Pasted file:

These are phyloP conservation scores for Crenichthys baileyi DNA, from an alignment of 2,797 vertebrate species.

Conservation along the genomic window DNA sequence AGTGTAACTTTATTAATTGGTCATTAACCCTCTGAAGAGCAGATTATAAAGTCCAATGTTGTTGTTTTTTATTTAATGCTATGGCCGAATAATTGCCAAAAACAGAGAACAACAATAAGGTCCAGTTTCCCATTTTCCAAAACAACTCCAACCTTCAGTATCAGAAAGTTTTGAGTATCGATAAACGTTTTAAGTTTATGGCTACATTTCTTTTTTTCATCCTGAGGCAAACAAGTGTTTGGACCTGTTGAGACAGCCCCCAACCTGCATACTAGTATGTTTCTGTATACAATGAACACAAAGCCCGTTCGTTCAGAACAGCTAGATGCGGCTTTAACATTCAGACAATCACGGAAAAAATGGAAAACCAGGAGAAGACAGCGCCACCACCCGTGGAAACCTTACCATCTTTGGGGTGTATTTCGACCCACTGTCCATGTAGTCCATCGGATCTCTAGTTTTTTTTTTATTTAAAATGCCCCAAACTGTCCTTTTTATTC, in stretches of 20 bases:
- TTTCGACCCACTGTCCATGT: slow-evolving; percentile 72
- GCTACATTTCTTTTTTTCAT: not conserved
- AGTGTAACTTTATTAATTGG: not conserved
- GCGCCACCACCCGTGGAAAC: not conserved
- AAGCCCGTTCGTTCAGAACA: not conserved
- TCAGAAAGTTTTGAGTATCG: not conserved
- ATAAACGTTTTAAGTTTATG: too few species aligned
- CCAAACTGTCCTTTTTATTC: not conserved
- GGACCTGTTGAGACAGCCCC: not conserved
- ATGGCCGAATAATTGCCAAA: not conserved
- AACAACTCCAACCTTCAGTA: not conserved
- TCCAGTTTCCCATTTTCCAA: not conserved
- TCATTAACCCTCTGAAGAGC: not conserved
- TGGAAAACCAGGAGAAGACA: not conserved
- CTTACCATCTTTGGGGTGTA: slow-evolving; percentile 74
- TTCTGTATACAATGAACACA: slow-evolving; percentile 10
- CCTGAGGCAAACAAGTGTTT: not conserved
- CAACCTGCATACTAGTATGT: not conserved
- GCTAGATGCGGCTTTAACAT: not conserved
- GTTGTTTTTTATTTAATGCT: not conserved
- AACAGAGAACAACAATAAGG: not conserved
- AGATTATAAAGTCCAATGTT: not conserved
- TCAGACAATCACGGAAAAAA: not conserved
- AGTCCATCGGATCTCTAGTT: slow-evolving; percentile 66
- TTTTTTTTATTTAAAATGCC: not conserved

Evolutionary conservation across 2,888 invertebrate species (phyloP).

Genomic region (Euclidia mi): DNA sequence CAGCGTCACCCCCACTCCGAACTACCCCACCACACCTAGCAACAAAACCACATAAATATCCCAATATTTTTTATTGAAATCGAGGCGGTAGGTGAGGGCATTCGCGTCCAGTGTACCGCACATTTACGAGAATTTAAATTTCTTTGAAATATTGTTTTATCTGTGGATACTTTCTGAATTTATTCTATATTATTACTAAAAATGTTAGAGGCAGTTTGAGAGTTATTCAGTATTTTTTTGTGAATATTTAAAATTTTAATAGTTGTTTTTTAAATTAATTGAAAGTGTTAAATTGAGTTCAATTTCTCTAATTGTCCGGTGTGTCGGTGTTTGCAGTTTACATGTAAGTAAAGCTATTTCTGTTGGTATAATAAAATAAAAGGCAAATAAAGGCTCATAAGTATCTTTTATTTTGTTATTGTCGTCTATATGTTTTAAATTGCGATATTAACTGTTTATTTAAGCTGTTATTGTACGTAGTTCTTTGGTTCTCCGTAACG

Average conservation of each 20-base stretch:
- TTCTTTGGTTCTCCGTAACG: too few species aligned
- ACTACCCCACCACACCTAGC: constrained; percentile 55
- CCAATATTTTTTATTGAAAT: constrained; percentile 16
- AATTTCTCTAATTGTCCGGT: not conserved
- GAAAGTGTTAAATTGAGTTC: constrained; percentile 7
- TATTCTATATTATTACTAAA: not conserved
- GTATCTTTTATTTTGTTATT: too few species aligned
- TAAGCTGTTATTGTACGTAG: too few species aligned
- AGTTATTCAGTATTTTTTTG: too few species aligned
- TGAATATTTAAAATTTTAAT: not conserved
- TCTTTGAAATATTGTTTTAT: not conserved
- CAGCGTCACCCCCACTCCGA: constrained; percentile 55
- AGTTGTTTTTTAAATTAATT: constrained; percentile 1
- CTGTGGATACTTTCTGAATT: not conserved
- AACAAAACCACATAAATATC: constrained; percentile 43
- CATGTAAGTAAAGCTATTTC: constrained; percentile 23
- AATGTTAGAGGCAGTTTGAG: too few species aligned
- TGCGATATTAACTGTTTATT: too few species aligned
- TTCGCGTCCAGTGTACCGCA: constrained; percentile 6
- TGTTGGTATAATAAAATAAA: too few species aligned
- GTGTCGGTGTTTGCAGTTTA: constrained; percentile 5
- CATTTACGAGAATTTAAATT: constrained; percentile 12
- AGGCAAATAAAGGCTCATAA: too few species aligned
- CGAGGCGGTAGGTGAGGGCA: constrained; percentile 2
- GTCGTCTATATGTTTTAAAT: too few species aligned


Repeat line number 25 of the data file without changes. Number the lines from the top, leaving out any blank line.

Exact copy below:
- TCAGACAATCACGGAAAAAA: not conserved